Shifting dynamics of ‘skills' in India
The recently released India Skill report righlty captures the gaps and highlights the need to face the challenge of imparting expertise to our students
At present, India is one of the youngest countries in the world with more than 62 per cent of its population falling into the working age group of 15 to 59 years and more than 54 per cent of its population below the age of 25. This young population represents the ‘demographic dividend' which is the biggest opportunity for India at present. If the young population can become skilled and employable, we can meet the demand for skilled manpower in India (predicted to be 700 million by 2022) as well as global. However, disruptive new technologies, like artificial intelligence, 3D printing, robotics and machine learning will lead to distortions in the business models that will force every firm to be a ‘tech' company in the future. According to a research by McKinsey Global Institute, 52 per cent of the activities in India can be automated by using currently demonstrated technologies in the future. This implies that the skilling ecosystem should undergo a paradigm shift to cater to the ‘skills of future' as well as to ensure that enough jobs are created for that chunk of young population who is below in the skills ladder.
Only then can India ensure that it reaps the ‘demographic dividend' instead of facing a ‘demographic challenge'. The just released India Skills Report (ISR) 2018, a fifth in the series, was compiled with the objective to bring out the ‘skills gap' by analysing the demand/requirements of industries for manpower on the one hand and the quality of supply of manpower on the other. The ISR appreciates the Government's efforts for skill development and aims to make India the future ‘skill capital'. According to ISR 2018, around 20 to 26 million people got some form of employment during the period of 2014 to 2017 due to factors like increased Government spending, increased hiring, entrepreneurship generation and the rise of independent work.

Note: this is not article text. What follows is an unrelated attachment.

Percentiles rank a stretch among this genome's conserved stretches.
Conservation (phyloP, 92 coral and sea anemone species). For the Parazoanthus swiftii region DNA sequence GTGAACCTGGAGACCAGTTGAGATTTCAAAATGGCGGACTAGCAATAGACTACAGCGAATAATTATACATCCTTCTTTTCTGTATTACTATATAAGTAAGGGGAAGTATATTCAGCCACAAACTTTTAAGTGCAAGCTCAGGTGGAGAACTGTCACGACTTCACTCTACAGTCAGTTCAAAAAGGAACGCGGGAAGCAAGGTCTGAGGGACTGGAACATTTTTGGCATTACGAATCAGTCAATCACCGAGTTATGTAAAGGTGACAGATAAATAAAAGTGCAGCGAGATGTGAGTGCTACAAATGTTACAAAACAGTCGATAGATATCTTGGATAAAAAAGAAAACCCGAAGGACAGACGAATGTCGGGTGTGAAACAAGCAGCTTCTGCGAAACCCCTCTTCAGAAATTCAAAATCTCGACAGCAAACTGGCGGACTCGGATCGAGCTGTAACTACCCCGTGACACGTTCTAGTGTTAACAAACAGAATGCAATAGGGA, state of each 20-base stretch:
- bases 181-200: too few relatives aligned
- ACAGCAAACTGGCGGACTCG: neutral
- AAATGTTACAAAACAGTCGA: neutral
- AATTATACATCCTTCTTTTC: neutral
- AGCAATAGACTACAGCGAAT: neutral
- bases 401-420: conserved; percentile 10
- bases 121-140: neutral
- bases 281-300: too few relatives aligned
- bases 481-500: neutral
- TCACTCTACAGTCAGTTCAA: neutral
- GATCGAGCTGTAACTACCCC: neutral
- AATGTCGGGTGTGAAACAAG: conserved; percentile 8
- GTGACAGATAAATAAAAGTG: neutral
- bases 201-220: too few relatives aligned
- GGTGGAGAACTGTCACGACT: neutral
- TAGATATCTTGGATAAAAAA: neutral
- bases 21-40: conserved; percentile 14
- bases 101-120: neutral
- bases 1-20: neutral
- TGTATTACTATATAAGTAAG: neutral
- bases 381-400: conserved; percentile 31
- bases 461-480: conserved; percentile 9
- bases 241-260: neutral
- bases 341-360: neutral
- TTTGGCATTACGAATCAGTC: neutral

The report is based on two prominent surveys conducted all over the country. One is the Wheebox Employability Skill Test (WEST) designed to assess employability of students, which has collected data through an online survey administered to 5,10,000 students across 5,200 institutions in 29 States and seven universities. The findings of WEST indicate that there has been an increase of 5.16 per cent in the employability score from last year to 45.6 per cent. In contrast to this, the first WEST survey in 2014, which collected data from 1,00,000 students, found only 33.95 per cent employable. As far as domain wise employability is concerned, the report finds engineers to be the most employable. This highlights the fact that efforts of AICTE to improve the quality of engineering colleges have made some impact. The employability of BPharma student has been rising over the years while there is a drop of three per cent in the employability of MBAs. ITI and Polytechnic students still do not meet the standards of the industry as far as employability is concerned, meaning efforts being made by the National Council on Vocational Training are yet to show the result.